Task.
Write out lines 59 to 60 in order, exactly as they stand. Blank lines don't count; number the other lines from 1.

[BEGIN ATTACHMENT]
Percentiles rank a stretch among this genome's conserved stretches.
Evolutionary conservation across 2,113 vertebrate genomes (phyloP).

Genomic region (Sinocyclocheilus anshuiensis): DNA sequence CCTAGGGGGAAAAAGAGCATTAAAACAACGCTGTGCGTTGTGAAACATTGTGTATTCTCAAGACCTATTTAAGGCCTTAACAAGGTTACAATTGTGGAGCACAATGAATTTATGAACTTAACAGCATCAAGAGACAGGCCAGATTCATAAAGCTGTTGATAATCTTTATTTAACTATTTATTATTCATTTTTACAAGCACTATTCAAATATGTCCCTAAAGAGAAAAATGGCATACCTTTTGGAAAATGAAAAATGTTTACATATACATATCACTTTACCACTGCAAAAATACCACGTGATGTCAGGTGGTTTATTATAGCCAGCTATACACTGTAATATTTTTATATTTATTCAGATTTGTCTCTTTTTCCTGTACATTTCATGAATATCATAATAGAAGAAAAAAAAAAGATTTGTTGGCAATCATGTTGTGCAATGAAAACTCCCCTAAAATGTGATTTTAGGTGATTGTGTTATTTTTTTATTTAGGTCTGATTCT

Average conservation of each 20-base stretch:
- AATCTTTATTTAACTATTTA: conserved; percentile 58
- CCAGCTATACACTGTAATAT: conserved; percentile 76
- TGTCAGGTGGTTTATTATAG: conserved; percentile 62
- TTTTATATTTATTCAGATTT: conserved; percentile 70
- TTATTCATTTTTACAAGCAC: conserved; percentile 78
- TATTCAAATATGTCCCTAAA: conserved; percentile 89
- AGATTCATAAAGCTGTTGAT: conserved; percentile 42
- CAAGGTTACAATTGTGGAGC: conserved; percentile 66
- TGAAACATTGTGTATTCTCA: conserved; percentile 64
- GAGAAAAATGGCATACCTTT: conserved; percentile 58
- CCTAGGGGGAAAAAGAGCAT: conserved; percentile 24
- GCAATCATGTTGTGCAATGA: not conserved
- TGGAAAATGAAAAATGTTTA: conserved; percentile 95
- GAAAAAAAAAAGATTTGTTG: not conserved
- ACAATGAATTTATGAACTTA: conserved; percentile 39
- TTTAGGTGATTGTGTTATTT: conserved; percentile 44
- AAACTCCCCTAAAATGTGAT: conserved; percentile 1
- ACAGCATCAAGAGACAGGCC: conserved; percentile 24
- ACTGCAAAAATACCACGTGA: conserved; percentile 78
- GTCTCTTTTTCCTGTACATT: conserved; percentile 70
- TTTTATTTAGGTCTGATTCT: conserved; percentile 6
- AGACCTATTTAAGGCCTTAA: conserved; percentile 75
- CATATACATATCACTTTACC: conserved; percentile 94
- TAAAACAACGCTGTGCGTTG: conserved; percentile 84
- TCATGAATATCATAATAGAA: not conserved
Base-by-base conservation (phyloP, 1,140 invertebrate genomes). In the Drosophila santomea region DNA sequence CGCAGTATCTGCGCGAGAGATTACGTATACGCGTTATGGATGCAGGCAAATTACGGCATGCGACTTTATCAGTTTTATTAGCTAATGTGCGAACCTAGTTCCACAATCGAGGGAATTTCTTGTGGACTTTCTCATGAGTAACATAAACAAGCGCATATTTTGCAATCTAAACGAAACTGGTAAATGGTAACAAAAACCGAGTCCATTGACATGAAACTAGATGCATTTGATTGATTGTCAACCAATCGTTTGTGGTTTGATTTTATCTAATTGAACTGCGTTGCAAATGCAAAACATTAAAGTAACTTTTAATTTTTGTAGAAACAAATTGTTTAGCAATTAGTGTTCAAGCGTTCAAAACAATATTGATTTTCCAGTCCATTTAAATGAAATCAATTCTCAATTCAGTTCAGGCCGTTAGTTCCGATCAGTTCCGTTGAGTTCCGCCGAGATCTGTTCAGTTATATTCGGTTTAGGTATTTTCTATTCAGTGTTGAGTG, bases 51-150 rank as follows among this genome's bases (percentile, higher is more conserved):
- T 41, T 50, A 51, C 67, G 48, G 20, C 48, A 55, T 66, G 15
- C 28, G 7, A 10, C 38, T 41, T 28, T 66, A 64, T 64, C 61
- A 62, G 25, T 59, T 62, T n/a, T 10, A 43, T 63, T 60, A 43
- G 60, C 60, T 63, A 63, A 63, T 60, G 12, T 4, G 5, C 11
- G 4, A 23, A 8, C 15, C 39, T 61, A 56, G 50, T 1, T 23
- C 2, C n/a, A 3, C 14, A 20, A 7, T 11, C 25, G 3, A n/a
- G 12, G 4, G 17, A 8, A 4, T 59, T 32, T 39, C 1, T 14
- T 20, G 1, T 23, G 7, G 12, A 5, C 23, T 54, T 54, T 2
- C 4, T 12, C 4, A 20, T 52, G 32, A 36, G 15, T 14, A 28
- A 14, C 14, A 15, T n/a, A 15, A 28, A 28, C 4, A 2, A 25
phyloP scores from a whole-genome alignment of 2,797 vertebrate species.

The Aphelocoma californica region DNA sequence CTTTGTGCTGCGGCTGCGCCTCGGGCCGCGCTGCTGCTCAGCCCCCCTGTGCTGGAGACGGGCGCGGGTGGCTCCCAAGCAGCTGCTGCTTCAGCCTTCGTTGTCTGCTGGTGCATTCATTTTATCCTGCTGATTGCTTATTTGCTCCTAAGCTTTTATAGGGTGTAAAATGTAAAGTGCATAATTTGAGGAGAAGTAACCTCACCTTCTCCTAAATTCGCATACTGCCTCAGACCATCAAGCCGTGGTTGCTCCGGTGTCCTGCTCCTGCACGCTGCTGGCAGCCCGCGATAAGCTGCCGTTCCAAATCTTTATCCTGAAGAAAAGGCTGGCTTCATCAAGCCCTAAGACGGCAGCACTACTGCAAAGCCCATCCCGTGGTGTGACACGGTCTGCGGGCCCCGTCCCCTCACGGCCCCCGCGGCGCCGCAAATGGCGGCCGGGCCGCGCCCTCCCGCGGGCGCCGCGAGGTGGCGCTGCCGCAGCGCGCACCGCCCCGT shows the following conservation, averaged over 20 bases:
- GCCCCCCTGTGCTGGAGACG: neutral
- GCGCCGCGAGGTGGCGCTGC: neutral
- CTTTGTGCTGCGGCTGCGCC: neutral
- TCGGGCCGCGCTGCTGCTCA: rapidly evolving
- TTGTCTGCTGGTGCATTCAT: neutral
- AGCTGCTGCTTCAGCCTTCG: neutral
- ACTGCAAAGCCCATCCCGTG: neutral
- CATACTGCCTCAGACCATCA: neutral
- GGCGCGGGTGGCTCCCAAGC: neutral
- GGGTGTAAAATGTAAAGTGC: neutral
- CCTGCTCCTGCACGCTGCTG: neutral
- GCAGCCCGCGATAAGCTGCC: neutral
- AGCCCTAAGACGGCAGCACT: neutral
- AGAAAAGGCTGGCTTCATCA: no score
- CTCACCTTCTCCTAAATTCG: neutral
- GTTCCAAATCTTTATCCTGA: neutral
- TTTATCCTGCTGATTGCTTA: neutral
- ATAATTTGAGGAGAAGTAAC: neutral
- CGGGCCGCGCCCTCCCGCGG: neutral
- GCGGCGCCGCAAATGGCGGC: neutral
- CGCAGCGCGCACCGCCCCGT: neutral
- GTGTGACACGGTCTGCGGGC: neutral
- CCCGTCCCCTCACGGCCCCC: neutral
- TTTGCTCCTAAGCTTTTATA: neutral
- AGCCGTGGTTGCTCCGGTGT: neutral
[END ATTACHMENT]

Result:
- TTTATCCTGCTGATTGCTTA: neutral
- ATAATTTGAGGAGAAGTAAC: neutral